COLUMN: Keep Bill C-51 in mind on voting day

As public protests and online petitions are showing, Canadians have many issues with the legislation.

In recent years, questions have been raised about the Senate (Parliament’s Upper House) in the wake of scandal and controversy over the expenses that certain Senators were claiming.

While the maintenance or abolition of the Senate remains a question of debate, it is clear the Senate has a crucial role to play in dealing with a current piece of legislation which has triggered a response from Canadians from coast to coast:  Bill C-51.

As recently as this past Saturday, protesters in numerous cities voiced their opposition. At the date of writing, some senators either opposed or supported the legislation, and others were still expected to make a decision.

As I discussed in a previous column, individuals with expertise in the field of law, including lawyers, justices and scholars, have raised valid points of criticism with the proposed legislation. It has already passed in the House of Commons, despite the strong opposition from the public. Senator Grant Mitchell introduced amendments to the bill, but these were unsuccessful in the Senate’s National Security and Defence committee.

The Senate has options available to address issues with the bill, including the ability to introduce amendments or defeat the proposed legislation. It has used such options in the past. In 1998, the Senate defeated a bill which it thought would infringe on freedom of expression. In previous legislation that has crossed its table, the Senate has also introduced modifications. It must consider the great significance of the decision it makes, and instill in Canadians confidence the bill is being scrutinized in the greatest detail.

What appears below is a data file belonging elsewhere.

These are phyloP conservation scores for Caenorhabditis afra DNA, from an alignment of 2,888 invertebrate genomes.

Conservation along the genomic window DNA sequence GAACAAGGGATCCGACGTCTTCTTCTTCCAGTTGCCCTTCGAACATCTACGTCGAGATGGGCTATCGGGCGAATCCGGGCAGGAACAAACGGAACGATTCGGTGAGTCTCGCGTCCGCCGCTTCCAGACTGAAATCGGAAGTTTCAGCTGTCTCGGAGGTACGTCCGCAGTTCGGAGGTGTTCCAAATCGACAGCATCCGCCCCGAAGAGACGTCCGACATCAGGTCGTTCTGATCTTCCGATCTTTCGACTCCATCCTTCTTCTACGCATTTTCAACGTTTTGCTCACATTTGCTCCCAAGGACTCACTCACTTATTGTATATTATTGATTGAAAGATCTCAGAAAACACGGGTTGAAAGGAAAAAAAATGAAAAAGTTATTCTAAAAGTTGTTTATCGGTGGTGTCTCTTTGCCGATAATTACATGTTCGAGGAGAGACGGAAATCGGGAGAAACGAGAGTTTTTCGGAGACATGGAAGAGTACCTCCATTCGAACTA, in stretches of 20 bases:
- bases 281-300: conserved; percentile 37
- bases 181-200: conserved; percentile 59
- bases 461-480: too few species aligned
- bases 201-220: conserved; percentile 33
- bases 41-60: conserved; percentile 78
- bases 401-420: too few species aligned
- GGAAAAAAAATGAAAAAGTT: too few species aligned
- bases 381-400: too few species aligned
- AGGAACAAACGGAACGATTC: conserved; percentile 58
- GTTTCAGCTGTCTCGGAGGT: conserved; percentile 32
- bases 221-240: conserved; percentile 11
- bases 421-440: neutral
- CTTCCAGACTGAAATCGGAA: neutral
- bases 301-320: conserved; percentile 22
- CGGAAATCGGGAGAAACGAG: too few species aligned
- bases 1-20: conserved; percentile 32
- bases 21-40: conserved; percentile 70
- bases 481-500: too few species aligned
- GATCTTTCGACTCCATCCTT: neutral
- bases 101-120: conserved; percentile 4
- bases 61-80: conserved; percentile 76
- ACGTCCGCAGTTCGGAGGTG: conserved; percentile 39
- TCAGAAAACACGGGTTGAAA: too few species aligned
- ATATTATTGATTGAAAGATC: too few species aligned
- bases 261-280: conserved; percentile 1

Although, the Senate’s National Security and Defence committee made some recommendations for Bill C-51, these do not go far enough in addressing the wide range of concerns that have been brought to light over the past few months.

As public protests and online petitions are showing, Canadians have many issues with the bill.

Canadians should also consider Bill C-51 a part of their decision-making process when determining who to vote for as their MP in the upcoming federal election.

 

World Environment Day

Today (June 5) is World Environment Day – a day to realize the importance of using resources in a responsible manner.

Ban Ki-Moon, the UN Secretary General, notes: “Although individual decisions may seem small in the face of global threats and trends, when billions of people join forces in common purpose, we can make a tremendous difference.”

Making changes to our usage of electricity, transportation, water, food and other aspects of our lives can help create a more sustainable vision.

Japreet Lehal is a student at Simon Fraser University. He writes regularly for The Leader.

 

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